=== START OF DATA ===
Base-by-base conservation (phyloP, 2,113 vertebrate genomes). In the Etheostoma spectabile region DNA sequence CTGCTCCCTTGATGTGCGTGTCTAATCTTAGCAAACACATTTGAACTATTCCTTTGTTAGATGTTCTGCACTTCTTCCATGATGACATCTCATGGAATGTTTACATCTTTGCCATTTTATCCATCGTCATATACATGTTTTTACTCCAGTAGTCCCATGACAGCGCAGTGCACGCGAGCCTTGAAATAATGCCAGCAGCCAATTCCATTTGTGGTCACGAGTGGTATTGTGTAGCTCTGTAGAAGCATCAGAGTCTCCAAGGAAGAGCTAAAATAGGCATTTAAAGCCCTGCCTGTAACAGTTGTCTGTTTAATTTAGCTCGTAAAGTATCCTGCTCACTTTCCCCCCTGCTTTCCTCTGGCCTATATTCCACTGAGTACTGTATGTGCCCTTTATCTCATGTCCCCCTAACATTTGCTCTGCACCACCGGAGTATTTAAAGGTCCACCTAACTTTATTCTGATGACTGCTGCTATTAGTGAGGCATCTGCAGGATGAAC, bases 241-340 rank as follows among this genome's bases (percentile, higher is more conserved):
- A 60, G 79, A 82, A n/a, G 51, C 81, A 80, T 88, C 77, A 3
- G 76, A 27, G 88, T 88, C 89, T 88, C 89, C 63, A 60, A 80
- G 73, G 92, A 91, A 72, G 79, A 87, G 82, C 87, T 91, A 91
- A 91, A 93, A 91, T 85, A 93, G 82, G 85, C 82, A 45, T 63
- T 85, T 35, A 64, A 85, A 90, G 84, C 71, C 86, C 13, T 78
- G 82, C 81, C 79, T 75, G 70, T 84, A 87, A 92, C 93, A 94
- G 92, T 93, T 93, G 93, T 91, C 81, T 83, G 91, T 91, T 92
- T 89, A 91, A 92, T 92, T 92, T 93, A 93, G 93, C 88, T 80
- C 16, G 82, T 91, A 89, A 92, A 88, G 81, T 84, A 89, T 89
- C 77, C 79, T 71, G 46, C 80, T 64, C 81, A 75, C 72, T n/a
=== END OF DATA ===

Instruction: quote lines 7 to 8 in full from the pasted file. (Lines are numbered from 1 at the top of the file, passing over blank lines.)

- G 82, C 81, C 79, T 75, G 70, T 84, A 87, A 92, C 93, A 94
- G 92, T 93, T 93, G 93, T 91, C 81, T 83, G 91, T 91, T 92